Energy Efficiency Standards to Save Americans $1.1 Trillion by 2035
WASHINGTON, DC, March 12, 2012 (ENS) – National efficiency standards for appliances, lighting and other equipment will save consumers and businesses more than $1.1 trillion by 2035, according to a study released Friday by two energy conservation groups.
The study by the American Council for an Energy-Efficient Economy, ACEEE, and the Appliance Standards Awareness Project, ASAP, finds that a “typical” household would save about $10,000 from 2010 to 2025.
In terms of energy savings, existing standards will save 200 quads of energy by 2035. A quad is a measure of energy; the U.S. economy uses a total of about 100 quads per year.
This study, “The Efficiency Boom: Cashing In on Savings from Appliance Standards,” shows that existing standards reduced U.S. electricity use by seven percent in 2010.
Energy efficient washers and dryers at work in Scottsdale, Arizona (Photo by Bosch Home Appliances)
Annual electricity savings from existing standards will increase to 14 percent by 2035 as consumers and businesses purchase new products compliant with the latest standards.
“Improving the energy efficiency of everyday products with common sense standards has proven to be one of the best ways to save consumers and businesses money while protecting the environment and avoiding the need to build expensive new power plants,” said Andrew deLaski, executive director of ASAP, a coalition of consumer, environmental, and efficiency groups.
Existing energy efficiency standards cover about 55 categories of products, ranging from home appliances to commercial products such as motors and roof-top air conditioners.
Initial standards for many of these products were signed into law by President Ronald Reagan in 1987. Since then, Congress and the Department of Energy have repeatedly added new products and updated standards.
“Standards have been a bipartisan energy policy success story stretching across four decades and five presidencies,” deLaski said.
According to the study, a typical household will save about $10,000 between 2010 and 2025 by purchasing products compliant with today’s minimum standards. A typical household’s total electric bill over this period would be about 33 percent higher without efficiency standards.
Although energy efficient products typically cost more up front, the report found that the cost of more efficient products pays back in lower utility bills within about three years, with net benefits outweighing costs by four to one.
“Energy efficiency standards are beneficial on so many levels,” said David Goldstein, co-director of the Natural Resources Defense Council’s energy program. “They help our environment, they help drive innovation and-as this report shows-they help consumers save money with every appliance they plug into their wall sockets.”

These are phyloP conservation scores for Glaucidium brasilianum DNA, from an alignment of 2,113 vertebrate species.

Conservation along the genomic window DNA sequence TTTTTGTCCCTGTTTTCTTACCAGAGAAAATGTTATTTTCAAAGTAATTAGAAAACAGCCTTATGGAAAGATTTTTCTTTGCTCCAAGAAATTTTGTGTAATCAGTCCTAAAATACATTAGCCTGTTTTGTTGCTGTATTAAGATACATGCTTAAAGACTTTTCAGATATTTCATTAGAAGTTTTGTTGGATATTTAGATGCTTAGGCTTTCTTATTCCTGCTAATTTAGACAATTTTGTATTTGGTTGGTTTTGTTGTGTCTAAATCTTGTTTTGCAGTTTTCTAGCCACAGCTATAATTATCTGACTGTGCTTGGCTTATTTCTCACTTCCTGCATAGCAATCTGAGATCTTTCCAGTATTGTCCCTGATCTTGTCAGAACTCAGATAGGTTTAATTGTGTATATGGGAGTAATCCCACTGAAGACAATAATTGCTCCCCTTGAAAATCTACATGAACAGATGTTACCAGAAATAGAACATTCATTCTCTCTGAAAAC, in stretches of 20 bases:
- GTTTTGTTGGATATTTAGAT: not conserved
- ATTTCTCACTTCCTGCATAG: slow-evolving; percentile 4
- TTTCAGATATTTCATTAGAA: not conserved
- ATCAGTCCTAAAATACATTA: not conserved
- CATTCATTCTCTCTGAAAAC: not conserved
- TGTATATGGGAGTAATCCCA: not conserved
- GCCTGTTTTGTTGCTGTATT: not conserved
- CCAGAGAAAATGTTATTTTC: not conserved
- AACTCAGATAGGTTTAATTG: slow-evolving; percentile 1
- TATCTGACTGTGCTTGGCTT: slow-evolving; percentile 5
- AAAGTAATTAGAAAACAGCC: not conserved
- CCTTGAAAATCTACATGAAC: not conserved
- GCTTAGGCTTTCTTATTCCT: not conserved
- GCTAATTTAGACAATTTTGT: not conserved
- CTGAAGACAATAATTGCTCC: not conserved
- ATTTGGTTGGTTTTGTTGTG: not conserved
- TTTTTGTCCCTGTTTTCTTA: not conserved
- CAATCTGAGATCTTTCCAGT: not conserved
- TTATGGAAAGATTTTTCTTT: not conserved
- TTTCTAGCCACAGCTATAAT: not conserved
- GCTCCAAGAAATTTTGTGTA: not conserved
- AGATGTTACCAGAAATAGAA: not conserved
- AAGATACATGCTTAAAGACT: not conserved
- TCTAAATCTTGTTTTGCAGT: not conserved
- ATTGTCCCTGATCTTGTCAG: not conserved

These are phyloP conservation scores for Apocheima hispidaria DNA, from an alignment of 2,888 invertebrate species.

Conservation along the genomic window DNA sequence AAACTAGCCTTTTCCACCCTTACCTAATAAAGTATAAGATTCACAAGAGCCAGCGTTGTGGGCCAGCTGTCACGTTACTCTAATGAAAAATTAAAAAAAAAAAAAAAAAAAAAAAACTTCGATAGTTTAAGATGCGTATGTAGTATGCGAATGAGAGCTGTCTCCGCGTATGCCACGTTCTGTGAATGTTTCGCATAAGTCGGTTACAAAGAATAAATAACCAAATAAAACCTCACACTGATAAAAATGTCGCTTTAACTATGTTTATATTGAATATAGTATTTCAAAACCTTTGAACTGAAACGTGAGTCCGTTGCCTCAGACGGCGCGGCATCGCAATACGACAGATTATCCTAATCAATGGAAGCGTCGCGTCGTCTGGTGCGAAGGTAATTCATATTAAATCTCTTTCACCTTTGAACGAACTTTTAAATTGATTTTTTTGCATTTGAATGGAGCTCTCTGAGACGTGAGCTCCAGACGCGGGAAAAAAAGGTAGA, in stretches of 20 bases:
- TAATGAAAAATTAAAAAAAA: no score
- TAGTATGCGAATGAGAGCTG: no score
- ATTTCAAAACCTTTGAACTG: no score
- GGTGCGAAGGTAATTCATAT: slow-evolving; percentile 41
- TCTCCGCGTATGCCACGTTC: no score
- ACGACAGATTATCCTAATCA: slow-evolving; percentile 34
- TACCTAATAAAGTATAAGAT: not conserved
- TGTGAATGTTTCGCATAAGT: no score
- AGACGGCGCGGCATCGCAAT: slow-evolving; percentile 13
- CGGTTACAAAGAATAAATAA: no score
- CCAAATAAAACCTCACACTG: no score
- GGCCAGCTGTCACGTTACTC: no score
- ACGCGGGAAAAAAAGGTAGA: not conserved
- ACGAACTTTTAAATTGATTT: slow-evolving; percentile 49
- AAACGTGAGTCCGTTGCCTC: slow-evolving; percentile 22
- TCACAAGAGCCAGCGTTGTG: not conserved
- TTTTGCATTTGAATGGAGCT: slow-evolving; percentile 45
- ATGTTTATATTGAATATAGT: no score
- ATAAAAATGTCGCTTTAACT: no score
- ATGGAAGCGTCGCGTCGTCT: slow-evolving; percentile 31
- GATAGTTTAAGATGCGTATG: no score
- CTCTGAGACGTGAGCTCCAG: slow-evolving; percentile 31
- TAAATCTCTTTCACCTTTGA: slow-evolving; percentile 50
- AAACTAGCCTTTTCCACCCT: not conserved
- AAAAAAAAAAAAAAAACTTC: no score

Direct natural gas savings from existing standards will reach 950 trillion BTUs by 2035, or enough to heat about one out of every three natural gas-heated homes, the report calculates.
Even greater savings could be achieved, the two organizations believe. “Updates to existing standards and new standards for other products that can be completed between now and 2015 could net consumers and businesses another $170 billion and reduce pollution even further, with another 42 quads of savings achievable with new standards,” they said in a statement accompanying the report.
Mel Hall-Crawford, energy projects director for the Consumer Federation of America, agrees. “There’s no question standards have made a significant contribution to lowering home utility bills,” he said. “And, there are more savings to be gained through future standards.”
To assess the potential impact of future standards, the report evaluates 34 products for which new or updated standards could be adopted within the next four years.
Products with the biggest potential additional energy savings include electric water heaters, reflector light bulbs, distribution transformers, electric motors, and computers. The largest net economic savings would come from standards for new clothes washers and outdoor lighting.
New and updated standards that could be completed by 2015 would reduce 2035 electricity use by another seven percent, the study found.
“Our research found that a combination of updates for existing standards and first-time standards for products like computers, TV set-top boxes, and street lights would add to the track record of big energy, economic, and environmental benefits achieved by standards,” said Amanda Lowenberger, lead report author and senior research analyst at ACEEE.
As for greenhouse gases, the researchers found that existing standards reduced U.S. greenhouse gas emissions by about 200 million metric tons in 2010. They calculate that the annual reduction level will grow to 470 million metric tons by 2035, or roughly the output of 120 coal-fired power plants.
The study estimates that new and updated standards would reduce 2035 greenhouse gas emissions by another 200 million metric tons, or the equivalent of another 50 coal-fired power plants.